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Sakhalin-2 full environment report due mid-December

Russian environmental regulator Oleg Mitvol said Tuesday he expects to complete in mid-December a full report on alleged environmental damages by Sakhalin Energy Ltd.

Mitvol, the deputy head of the Russian Natural Resources Ministry's environmental watchdog, has already threatened to pull the environmental license of the Royal Dutch Shell PLC (RDSA.LN)-led consortium. Sakhalin Energy is the operator of the Sakhalin-2 oil and liquefied gas project on the Russian Far Eastern island of Sakhalin.

"We have the results of the inspections in the (onshore pipelines) areas but we are waiting for the results of the aerial pictures. They are still being analyzed," Mitvol said. "The full report will be ready mid-December," he added.

He said the inspections had so far uncovered issues with landslides in rivers induced by the project and the mitigation of risks related to the crossing of tectonic faults by the pipelines.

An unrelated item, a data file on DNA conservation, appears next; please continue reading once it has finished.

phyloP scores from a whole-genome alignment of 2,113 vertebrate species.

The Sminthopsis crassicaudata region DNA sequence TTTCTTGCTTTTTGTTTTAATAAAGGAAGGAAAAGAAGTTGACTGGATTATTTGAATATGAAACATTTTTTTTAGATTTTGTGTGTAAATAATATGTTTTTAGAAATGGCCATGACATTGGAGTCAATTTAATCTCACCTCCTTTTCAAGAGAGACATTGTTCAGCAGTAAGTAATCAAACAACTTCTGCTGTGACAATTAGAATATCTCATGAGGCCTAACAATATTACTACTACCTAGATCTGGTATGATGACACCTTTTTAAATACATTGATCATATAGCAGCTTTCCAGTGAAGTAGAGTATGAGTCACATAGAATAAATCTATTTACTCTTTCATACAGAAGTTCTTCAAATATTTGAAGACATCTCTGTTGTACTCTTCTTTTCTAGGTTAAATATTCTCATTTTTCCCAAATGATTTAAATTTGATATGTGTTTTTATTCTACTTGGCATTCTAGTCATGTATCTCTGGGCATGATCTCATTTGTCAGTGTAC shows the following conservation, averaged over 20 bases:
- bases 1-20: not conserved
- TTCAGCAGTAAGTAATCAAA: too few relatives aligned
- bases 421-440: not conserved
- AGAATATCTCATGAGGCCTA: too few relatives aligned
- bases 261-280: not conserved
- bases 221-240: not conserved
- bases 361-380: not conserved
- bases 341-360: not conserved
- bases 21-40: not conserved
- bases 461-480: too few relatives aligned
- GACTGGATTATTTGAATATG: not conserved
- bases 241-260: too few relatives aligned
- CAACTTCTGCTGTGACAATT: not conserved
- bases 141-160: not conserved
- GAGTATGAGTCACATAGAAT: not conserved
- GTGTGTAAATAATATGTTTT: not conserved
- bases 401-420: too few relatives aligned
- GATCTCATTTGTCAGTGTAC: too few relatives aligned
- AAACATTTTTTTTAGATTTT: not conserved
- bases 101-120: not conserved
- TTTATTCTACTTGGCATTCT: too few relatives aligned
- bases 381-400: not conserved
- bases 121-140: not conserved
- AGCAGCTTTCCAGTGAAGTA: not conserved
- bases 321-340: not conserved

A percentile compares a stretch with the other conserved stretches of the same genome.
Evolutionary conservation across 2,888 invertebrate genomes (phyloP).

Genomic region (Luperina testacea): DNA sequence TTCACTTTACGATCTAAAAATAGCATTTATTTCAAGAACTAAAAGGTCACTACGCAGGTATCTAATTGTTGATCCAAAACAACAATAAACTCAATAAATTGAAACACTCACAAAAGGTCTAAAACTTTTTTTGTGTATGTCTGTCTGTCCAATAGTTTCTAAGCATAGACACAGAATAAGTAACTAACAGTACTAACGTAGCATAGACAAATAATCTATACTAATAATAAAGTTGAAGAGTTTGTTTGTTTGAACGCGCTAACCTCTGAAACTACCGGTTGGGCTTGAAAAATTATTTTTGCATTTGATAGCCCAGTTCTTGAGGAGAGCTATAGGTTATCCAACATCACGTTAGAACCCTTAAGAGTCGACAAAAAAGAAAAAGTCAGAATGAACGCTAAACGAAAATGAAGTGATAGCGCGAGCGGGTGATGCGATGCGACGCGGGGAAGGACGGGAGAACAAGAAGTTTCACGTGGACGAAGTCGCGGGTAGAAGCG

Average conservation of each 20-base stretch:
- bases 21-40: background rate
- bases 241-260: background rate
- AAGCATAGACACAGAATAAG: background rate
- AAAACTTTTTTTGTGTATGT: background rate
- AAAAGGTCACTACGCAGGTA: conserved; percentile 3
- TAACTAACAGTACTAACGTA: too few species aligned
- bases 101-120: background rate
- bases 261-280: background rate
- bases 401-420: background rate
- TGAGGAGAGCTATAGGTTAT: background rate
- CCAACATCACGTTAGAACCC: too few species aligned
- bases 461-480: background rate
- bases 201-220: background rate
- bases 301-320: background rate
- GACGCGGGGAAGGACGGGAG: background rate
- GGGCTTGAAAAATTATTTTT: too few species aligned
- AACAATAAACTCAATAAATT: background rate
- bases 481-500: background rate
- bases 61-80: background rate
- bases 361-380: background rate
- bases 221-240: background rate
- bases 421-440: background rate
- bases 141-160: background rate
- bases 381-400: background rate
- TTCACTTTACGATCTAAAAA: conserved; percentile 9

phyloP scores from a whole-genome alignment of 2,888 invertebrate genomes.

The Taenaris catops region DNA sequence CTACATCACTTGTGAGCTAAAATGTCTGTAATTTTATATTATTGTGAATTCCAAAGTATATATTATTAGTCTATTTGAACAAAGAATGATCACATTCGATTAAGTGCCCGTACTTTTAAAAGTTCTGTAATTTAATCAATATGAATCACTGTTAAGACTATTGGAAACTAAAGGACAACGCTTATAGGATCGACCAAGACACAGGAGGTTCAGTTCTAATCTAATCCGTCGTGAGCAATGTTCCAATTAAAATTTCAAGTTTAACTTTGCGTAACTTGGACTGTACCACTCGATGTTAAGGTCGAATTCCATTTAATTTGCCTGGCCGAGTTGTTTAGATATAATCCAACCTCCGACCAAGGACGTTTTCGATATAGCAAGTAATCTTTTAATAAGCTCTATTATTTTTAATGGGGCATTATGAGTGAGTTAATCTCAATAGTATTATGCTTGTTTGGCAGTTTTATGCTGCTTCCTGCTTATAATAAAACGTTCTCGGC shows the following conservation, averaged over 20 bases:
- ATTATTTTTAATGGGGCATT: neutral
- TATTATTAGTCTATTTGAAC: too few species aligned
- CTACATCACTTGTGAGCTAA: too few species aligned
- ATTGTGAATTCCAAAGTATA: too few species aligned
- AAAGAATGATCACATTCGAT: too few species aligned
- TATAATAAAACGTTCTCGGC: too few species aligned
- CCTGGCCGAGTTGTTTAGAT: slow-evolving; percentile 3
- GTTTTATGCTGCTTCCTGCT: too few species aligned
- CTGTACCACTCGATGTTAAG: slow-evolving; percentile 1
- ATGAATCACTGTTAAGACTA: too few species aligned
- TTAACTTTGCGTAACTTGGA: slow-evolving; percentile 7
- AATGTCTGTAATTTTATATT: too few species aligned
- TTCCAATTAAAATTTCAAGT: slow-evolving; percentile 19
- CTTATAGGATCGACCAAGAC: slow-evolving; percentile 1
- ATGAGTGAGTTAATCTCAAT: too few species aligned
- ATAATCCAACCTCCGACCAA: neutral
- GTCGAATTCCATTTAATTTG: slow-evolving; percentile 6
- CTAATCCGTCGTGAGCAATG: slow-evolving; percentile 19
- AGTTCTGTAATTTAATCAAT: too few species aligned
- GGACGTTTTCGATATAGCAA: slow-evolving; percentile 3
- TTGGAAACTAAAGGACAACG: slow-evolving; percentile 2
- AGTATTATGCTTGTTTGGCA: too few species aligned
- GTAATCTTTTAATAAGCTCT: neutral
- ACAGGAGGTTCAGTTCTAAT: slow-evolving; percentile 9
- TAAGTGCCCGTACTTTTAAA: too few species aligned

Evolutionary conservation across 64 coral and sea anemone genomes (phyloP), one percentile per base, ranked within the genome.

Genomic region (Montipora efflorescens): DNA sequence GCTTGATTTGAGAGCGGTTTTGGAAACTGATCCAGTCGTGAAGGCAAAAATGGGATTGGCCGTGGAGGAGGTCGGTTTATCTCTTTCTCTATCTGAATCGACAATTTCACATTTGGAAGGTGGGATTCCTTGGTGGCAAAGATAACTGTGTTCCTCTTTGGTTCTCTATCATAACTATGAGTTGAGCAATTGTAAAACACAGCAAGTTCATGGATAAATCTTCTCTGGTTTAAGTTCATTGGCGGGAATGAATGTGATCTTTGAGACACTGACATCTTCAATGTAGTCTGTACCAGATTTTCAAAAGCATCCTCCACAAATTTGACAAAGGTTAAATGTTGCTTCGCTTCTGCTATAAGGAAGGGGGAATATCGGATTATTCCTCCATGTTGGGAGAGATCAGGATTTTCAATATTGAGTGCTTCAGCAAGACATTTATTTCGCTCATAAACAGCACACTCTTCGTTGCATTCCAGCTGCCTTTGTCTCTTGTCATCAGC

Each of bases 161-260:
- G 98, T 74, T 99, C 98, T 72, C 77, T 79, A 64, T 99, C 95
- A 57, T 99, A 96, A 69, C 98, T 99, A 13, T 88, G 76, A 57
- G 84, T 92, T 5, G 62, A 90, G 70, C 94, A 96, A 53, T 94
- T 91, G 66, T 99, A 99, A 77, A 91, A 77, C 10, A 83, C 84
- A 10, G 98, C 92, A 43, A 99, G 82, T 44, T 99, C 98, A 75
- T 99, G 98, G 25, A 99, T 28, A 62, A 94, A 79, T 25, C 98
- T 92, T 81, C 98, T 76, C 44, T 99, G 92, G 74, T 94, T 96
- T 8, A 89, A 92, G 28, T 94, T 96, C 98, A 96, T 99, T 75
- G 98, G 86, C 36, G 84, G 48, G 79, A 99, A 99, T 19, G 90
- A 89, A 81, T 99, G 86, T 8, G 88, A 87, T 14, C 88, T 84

Mitvol also mentionned the negative impact on fishing and the ecosystem of the construction of a jetty in Aniva Bay, in the south of the island.

The regulator said "we are waiting the company to give concrete solutions for the rivers."

The official said "we are in consultations with jurists from New York" and was to meet some of them on Dec. 10.

He said he was consulting three law firms "on the position the government of Russia" could adopt against Sakhalin Energy and the possibility of an arbitration at a Stockholm court.

He said the firm offering the best proposal would be hired and could get a percentage of any damages won in court.

"We have found problems, a cover-up" of issues at the project, he said, which could be used in a litigation.

He said the evidence of an alleged cover-up included e-mails sent by a Shell manager in 2002 expressing concern that the designs for oil and gas wells on Russia's Sakhalin Island didn't properly address seismic risks. Mitvol said they also included documents on the onshore pipeline.

Mitvol has acknowledged previously aknowledged, however, that the final decision to sue is more likely to be taken by the Russian government.

In a statement Tuesday, environmental groups said they welcomed Mitvol's efforts. "We believe that the Sakhalin II project should only be allowed to move forward after it is significantly changed to comply with Russian environmental regulations and best international practices," said a press release signed by Sakhalin Enevironment Watch, WWF and Pacific Environment.
Shell couldn't immediately comment.

© MarketWatch

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